This was anticipated by the exiled leader of the Russian Revolution, Leon Trotsky, who wrote in 1938, “In periods of acute class struggle, the leading bodies of the trade unions aim to become masters of the mass movement in order to render it harmless. This is already occurring during the period of simple strikes, especially in the case of the mass sit-down strikes which shake the principle of bourgeois property. In time of war or revolution, when the bourgeoisie is plunged into exceptional difficulties, trade union leaders usually become bourgeois ministers.”
World War II, however, ended 76 years ago. Roosevelt’s use of the unions to try to ensure labor peace took place at a time when the unions were being built as part of a mass upsurge of class struggle. The opposite is the case now: The growth of the class struggle today inevitably reveals the rot and decay of the official unions, including their complete hostility to the workers they long since ceased to represent. Therefore, they are compelled to rely even more directly on support from the capitalist state.
Having long presided over plant closures and layoffs while lining their own pockets with bribes, corporate stocks and other sources of wealth, the union executives are now actively collaborating in the reopening of schools and workplaces and are even collaborating with management to cover up infections and deaths. In 2020, despite the immense social conflict unleashed by the pandemic, the federal Bureau of Labor Statistics officially recognized only eight major work stoppages, the third lowest level since 1947.
However, a major feature of the past year has been the growth of wildcat strikes and other spontaneous forms of opposition within the working class, including opposition to the treachery of the unions. According to the Institute for New Economic Thinking, since March 2020, when the pandemic first was declared, there have been over 1,400 work stoppages in the US. The report notes, “[w]hile the pace of strikes is slightly slower than when the pandemic began … It seems, once more, workers have had enough.”
The article continues, “No longer are union leaders calling for strike votes with strict control of strike activity.” It says, “Now workers, often in nonunion workplaces, are coordinating online and simply walking out …”
While the White House backs the RWDSU’s claim of interference, no doubt there are also behind-the-scenes discussions between Biden and Amazon Chairman Jeff Bezos, in which the former is attempting to explain to the latter that the alternative is not between a union and no union, but between a struggle of Amazon workers which is controlled at the outset by the trade union apparatus, or the development of rank-and-file committees that function as genuine organizations of working-class struggle.
The Biden administration’s second intervention on behalf of the RWDSU comes less than a month after the betrayal by the UAW of 2,900 striking Volvo Trucks workers in the New River Valley (NRV) region of Virginia. The struggle pitted the Volvo workers, eager to fight for improvements in their wages and benefits after being forced to take considerable cuts over the last decade, against both the company and the treachery of their own union.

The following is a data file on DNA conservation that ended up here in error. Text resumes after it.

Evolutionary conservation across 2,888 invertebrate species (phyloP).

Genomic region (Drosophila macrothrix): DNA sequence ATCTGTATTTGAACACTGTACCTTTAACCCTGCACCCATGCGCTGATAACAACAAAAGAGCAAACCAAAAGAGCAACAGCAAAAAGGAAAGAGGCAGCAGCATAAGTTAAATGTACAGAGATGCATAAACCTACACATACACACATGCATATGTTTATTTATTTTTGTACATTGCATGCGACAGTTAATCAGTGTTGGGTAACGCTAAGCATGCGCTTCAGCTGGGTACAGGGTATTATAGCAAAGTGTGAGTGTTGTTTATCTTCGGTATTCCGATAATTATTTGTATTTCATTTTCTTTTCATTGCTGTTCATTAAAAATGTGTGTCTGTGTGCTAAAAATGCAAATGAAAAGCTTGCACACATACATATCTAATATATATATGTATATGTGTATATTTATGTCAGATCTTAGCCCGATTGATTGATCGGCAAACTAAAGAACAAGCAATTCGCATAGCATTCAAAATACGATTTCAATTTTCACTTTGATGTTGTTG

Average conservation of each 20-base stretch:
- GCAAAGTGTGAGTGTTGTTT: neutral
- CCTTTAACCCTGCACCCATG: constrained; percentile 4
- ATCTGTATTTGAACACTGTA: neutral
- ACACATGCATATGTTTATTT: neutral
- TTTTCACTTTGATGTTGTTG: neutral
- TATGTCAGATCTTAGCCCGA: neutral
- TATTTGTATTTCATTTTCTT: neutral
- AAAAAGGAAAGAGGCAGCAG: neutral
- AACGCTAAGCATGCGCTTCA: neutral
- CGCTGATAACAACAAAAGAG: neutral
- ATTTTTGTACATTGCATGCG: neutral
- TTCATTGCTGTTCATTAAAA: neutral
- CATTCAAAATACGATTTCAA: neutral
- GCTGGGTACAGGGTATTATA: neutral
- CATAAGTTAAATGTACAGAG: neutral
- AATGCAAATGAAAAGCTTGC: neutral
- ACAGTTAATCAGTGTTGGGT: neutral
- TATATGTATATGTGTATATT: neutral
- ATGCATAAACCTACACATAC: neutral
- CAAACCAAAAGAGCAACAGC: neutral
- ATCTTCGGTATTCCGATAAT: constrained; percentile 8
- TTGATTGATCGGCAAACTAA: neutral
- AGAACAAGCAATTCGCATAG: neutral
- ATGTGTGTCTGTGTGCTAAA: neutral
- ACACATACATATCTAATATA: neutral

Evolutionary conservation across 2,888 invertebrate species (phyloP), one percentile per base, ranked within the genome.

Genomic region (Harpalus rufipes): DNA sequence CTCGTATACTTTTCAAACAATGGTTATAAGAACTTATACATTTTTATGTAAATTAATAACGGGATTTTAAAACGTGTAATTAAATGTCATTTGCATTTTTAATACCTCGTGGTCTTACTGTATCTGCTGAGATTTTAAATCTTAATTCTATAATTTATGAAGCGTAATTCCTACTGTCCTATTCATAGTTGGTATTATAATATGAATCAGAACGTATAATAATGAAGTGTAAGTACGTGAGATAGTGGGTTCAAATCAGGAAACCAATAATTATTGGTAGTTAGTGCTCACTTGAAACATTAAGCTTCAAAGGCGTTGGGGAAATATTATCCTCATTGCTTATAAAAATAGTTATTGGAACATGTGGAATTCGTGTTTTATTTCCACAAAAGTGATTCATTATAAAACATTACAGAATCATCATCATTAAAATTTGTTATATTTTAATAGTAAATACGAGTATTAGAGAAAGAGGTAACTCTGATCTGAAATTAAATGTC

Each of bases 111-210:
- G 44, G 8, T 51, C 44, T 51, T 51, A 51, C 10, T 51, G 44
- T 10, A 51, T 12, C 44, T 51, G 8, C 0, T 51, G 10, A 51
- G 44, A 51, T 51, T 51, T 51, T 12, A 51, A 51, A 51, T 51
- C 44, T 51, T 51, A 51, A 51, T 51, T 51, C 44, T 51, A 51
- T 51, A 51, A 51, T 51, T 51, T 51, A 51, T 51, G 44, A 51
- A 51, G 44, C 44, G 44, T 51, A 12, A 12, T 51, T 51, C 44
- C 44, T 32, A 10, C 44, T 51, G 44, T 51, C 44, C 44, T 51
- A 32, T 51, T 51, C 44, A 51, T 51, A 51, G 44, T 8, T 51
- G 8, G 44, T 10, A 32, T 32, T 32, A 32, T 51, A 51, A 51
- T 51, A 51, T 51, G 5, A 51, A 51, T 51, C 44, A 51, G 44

Rather than accepting the corporate-union gang-up, striking workers formed the Volvo Workers Rank-and-File Committee (VWRFC) with the help of the Socialist Equality Party to provide workers a rallying point of opposition to the UAW-Volvo conspiracy. While the strike was ended by Volvo and the UAW, who resorted to strike busting by forcing workers to accept a contract they had previously rejected, the strike and the rank-and-file committee drew strength from workers internationally. Workers voted down a trio of rotten offers placed in front of them by company and the union.
Significantly, shortly after the strike, Biden paid a visit to the Mack Trucks facility in Pennsylvania. Mack Trucks is owned by Volvo, and the plant handles parts from NRV. In his speech from the plant, the “pro-union” Biden did not even mention the strike or the authoritarian maneuver to shut it down. This is a clear indication that the Biden administration is seeking to elevate the union apparatus to prevent any struggles from breaking from its grip.
Biden and the unions, meanwhile, are devoting fresh resources to the unionization drive at Amazon. The Teamsters union, which presides over working conditions at UPS that are in some respects even worse than at Amazon—warehouse workers at the delivery giant begin at a mere $13 per hour—has announced that it will commit all of its resources to “organize” at Amazon.
Should the RWDSU or the Teamsters enter Amazon workplaces, workers will find themselves in the same “two-front war” as the striking Volvo workers. To defend their interests, they will be compelled to form their own rank-and-file committee, independent of the unions, as their Amazon coworkers in Baltimore, Maryland have done.